In the interim, on June 20, 1984, plaintiffs were granted leave to add count XXXIV, the RICO Act count, to their amended complaint. In response, Corra, Weather Shield, and numerous other subcontractors moved to dismiss the RICO Act count on the grounds that the RICO Act created exclusive Federal jurisdiction. On March 11, 1985, the court entered an order which restated its denial of Corra's and Weather Shield's motions to dismiss the negligence and warranty-of-habitability counts; granted all motions to dismiss the RICO Act count on jurisdictional grounds; and granted Corra's and Weather Shield's motions for certification of the negligence and warranty-of-habitability issues. Plaintiffs' timely appeal from dismissal of the RICO Act count followed.
• 1 We first address the issue of whether the damages alleged by plaintiffs constitute "solely economic losses" which, pursuant to Moorman Manufacturing Co. v. National Tank Co. (1982), 91 Ill.2d 69, 435 N.E.2d 443, and its progeny, are barred from recovery in tort. In Moorman, plaintiff sought recovery in strict liability and negligence for cost of repairs and loss of use when the grain storage tank he had purchased from defendant developed a crack in one of its steel plates. The supreme court held that the "remedy for economic loss, loss relating to a purchaser's disappointed expectations due to deterioration, internal breakdown or nonaccidental cause, * * * lies in contract." (91 Ill.2d 69, 86.) The Moorman court adopted the recognized definition of economic loss as "`damages for inadequate value, costs of repair and replacement of the defective product, or consequent loss of profits without any claim of personal injury or damage to other property * * *.'" 91 Ill.2d 69, 82, quoting Note, Economic Loss in Products Liability Jurisprudence, 66 Colum. L. Rev. 917, 918 (1966).
In the present case, plaintiffs concur that, pursuant to Moorman, damages for solely economic losses are precluded in an action for tort. However, they argue that the losses alleged in their complaint were not solely economic, but included claims of personal injury as well as damage to property other than that claimed to be defective. Alternatively, plaintiffs argue that pursuant to Ferentchak v. Village of Frankfort (1985), 105 Ill.2d 474, 475 N.E.2d 822, even if plaintiffs' losses were solely economic, the absence of a cause of action in contract against Corra and Weather Shield permits them to recover in tort.
With respect to Corra, plaintiffs allege improper sink, shower, and toilet installation and improper design and construction of the sink and shower, resulting in the repair or replacement of the sink and shower drains, garbage disposal, and toilets. Plaintiffs did not allege damage to property other than to the plumbing fixtures, nor did they allege personal injury resulting from the allegedly defective plumbing fixtures. Thus, we find that the alleged damages resulting from Corra's installation of the plumbing fixtures constitute solely economic losses not recoverable in tort. Accordingly, we conclude that the trial court erred in denying Corra's motion to dismiss count XIV.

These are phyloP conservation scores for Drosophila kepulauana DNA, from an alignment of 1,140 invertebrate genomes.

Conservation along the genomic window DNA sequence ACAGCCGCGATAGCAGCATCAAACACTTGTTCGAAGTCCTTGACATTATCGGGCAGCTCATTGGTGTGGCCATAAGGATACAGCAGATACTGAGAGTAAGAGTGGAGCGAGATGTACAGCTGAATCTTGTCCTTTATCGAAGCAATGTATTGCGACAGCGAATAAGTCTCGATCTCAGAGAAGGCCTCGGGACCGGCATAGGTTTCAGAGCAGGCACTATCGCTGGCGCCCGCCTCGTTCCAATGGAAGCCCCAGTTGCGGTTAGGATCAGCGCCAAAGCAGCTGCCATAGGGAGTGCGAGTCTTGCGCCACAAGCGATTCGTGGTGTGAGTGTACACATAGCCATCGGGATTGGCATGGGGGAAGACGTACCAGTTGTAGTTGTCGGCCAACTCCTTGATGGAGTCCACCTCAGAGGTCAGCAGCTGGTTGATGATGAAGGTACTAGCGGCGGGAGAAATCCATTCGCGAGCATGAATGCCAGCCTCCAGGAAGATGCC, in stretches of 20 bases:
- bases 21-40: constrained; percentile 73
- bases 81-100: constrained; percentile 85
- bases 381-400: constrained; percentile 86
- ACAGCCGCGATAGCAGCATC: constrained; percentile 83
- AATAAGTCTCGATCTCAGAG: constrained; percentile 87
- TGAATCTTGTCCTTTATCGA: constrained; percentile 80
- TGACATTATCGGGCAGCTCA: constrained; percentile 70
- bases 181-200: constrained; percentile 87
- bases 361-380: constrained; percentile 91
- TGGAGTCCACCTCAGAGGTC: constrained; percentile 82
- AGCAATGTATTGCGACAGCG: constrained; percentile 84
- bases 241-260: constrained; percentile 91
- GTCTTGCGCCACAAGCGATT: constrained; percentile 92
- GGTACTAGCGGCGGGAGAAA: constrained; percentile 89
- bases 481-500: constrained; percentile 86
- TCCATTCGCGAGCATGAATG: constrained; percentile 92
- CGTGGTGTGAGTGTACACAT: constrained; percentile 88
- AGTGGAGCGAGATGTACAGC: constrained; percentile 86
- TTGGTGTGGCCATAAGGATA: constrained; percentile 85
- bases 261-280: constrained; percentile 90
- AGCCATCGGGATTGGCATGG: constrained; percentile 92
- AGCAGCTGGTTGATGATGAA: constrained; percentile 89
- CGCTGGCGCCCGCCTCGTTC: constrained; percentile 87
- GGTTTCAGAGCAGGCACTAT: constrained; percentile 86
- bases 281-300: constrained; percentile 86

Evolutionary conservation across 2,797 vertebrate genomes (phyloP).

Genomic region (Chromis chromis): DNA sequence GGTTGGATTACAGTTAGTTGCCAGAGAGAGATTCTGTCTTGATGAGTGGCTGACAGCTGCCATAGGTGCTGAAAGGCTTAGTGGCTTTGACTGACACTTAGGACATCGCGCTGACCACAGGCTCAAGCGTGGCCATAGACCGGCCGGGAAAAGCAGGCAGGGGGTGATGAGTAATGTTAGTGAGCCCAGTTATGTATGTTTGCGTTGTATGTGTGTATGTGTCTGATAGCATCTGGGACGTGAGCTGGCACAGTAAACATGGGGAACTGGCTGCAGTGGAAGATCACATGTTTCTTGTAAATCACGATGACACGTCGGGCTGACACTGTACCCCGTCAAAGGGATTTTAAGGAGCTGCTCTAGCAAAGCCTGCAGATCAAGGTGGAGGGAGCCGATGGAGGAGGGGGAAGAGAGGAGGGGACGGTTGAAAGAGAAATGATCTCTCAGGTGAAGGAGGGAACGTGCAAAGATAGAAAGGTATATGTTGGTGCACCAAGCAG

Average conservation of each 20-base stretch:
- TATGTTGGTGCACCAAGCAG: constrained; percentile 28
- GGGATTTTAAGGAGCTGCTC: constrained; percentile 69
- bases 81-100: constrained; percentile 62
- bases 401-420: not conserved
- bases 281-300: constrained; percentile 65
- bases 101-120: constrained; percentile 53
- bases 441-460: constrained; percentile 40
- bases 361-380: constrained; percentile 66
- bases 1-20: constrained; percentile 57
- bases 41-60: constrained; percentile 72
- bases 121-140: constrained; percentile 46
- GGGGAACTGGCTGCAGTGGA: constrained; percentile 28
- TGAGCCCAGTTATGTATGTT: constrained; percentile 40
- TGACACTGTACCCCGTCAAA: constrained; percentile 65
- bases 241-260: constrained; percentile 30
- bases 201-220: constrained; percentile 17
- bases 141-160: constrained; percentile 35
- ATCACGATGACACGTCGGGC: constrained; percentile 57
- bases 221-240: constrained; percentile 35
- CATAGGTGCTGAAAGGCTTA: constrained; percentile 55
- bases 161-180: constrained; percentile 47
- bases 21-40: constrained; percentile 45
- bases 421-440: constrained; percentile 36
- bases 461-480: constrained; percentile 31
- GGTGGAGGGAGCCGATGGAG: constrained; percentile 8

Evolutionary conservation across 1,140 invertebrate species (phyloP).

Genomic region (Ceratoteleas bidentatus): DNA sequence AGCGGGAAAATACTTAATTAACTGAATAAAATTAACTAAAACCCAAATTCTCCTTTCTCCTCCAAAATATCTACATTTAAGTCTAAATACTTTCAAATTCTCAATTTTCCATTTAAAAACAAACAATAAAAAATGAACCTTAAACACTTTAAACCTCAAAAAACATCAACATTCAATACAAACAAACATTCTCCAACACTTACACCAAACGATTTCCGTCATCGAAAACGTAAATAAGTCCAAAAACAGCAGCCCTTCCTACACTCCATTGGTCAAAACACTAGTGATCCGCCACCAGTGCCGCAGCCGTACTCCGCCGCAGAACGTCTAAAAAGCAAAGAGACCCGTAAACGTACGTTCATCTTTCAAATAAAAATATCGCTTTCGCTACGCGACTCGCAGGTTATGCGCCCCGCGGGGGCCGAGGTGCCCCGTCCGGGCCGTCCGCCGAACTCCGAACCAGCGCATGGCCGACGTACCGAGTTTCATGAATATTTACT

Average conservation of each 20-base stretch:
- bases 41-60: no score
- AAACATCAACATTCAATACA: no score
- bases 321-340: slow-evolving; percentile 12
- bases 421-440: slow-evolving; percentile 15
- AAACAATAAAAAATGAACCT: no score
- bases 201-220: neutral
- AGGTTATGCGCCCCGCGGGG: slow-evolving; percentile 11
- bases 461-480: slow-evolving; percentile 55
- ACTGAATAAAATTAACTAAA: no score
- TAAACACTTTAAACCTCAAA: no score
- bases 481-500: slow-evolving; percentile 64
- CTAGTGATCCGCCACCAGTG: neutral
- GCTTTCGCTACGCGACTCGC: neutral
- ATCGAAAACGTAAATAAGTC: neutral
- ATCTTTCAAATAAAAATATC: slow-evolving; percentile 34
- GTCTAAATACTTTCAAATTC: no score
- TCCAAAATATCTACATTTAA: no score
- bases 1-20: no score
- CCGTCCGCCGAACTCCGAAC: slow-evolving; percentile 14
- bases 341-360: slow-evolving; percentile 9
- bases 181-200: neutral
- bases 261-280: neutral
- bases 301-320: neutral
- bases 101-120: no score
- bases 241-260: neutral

• 2 A different situation arises with respect to the allegations of negligence against Weather Shield. Plaintiffs alleged that as a result of Weather Shield's negligence in supplying windows and exterior sliding glass doors, water and air intruded into the units, causing damage to insulation, walls, ceilings, floors and electrical outlets. In addition, plaintiffs alleged potential personal injury from sparking outlets, and one plaintiff, Therese M. Plummer, alleged that she incurred medical expenses for the treatment of an allergic reaction suffered by her minor son from exposure to mold growing on her carpeting as the result of water intrusion from the windows and sliding doors.
At the outset, we must determine whether the alleged property damage to insulation, walls, ceiling, floors, and electrical outlets constitutes consequential economic loss which would be barred from tort recovery under Moorman and its progeny, or whether the damage constitutes a valid exception to the economic-loss doctrine. In Redarowicz v. Ohlendorf (1982), 92 Ill.2d 171, 441 N.E.2d 324, plaintiff, a subsequent purchaser, sought relief under theories of contract, tort, fraud and implied warranty of habitability against the builder of his house when the chimney and adjoining brick wall began to pull away from the house, causing a crack in the basement wall which resulted in water leakage in the basement and on the roof. The court held that recovery for deterioration alone, caused by latent structural defects, was not actionable in tort. In reaching its decision, the Redarowicz court stated:
"A disappointed consumer of a storage tank [Moorman] or a disgruntled purchaser of a certain house cannot assert that, due to inferior workmanship that led to eventual deterioration, he can recover under a negligence theory in tort." (92 Ill.2d 171, 177.)
In addition, the court distinguished the situation before it from one where defective construction caused a brick to fall on someone's head or a wall to collapse and destroy living room furniture. The latter illustrates a sudden, calamitous occurrence, more appropriately remedied by tort law (see Vaughn v. General Motors Corp. (1984), 102 Ill.2d 431, 466 N.E.2d 195), while damage ...